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Simon Carr

The Sketch: People as tired as Gordon Brown are usually in hospital

"I shall further have meetings today," the PM said and sat down on Jim Murphy.

"Further have meetings"? The sentence he was attempting is said before every PMQs. It's like grace before dinner. "For what we are about to receive may thankful the lord make us truly." How bad do things have to be for the Archbishop of Canterbury to make a mistake like that? People as tired as Gordon Brown are usually in hospital.

The Tories approached their victim in a spirit of wanton mockery. They made bruising, abusive statements with a question mark at the end. What do they think they are, sketch writers?

They wanted him to agree that he was a useless, spineless loser. In an equal and opposite way, he reproached them for not asking about his successes with the economy, mortgages and welfare reform.

"I'm ashamed no Tory has raised these issues," he said indignantly.

The first rule of politics is: "accuse your opponent of your own most obvious fault". It's not: "accuse yourself of the most obvious fault you want them to have". That's too clever by half.

His back bench roared approval anyway. It's a defective juke box. You don't even have to put money in – just kick it and it plays the tune you want.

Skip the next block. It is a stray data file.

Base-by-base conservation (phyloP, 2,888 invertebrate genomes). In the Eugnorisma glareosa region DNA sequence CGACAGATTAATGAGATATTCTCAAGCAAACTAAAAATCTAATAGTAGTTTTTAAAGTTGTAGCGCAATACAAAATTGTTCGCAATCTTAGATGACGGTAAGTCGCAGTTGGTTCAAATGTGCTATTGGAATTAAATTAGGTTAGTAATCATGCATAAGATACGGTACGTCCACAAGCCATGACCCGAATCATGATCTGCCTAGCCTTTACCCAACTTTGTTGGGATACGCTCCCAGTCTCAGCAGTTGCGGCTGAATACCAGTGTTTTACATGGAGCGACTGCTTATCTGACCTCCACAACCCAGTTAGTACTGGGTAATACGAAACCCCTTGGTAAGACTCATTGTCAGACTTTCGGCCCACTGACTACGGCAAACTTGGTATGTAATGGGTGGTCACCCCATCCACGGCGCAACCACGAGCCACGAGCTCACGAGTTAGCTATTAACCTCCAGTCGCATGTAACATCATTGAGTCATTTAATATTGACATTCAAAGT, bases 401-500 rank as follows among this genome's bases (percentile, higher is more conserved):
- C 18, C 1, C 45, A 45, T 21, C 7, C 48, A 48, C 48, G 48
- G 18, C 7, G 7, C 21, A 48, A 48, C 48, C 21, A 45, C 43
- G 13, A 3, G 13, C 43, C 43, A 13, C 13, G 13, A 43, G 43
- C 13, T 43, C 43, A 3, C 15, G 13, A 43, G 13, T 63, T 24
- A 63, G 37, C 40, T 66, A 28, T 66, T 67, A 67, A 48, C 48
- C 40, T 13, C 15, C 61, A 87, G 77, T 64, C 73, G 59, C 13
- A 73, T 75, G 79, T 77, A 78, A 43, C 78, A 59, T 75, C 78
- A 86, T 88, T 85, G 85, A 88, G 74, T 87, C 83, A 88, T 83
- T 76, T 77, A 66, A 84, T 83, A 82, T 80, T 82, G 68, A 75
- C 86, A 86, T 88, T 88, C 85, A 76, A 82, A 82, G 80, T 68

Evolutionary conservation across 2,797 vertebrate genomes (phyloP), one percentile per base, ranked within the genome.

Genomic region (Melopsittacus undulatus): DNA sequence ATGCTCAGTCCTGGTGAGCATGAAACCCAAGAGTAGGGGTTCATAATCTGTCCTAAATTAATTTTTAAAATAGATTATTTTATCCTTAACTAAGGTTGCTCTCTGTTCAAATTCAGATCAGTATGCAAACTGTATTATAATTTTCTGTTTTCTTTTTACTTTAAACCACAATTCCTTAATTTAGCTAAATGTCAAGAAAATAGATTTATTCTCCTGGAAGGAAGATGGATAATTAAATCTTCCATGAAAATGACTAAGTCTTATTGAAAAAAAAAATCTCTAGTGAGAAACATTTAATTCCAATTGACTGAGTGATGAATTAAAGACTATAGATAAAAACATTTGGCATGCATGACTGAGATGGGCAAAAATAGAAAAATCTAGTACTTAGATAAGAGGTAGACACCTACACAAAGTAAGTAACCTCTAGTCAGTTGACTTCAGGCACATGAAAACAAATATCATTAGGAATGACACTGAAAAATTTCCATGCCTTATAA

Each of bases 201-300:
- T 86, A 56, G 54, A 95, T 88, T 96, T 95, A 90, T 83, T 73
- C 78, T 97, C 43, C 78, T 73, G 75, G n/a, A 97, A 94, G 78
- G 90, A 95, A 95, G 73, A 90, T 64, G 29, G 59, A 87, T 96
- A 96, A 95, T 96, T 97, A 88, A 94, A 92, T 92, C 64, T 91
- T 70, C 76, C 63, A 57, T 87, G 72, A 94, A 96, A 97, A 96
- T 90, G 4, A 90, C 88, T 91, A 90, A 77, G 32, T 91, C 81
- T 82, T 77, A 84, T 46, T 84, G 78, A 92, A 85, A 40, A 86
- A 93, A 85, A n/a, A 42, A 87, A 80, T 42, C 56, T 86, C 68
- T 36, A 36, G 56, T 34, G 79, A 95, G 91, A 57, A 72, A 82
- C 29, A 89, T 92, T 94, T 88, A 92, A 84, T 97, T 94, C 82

David Cameron listed selected highlights from the recent horlicks and asked whether these were symptoms of a government "in terminal decline". The PM answered the only way he can: "He can't ask about the economic situation!" And later he delivered another of those bizarre sentences: "What we are taking on the recession is action!" He then mentioned "the September Schools Guarantee".

I'm with Hazel Blears on that. Brown may have substance, policy, action plans – but he has no way of spinning them into a story we want to hear. You write down what he says and it reads back as a terrible concrete poem: "4,000 skills for life achievements in the community scheme with funding support".

Another Tory asked about bullying in Whitehall and asked what could be done about a senior boss being accused of throwing mobile phones and printers around and swearing at switchboard operators. Among shouts of laughter, Gordon Brown (for he himself was the accused) searched for something to say. "Any complaints are dealt with in the usual manner," he said to Tory joy.

Edward Garnier gave the lemon another squeeze by asking whether Hazel Blears "had been dealt with in the usual manner". She certainly looked thoroughly dealt with. They all did, actually, poor things.

Andrew Rosindell mentioned the largest petition on the Downing Street website. "Twice as many people are calling for his resignation as voted for him at the last election." There was another petition on Gordon's site begging him not to resign. It had 234 signatures and today it's gone. The reason? All the names were things like Juan Kerr (it took me a moment as well).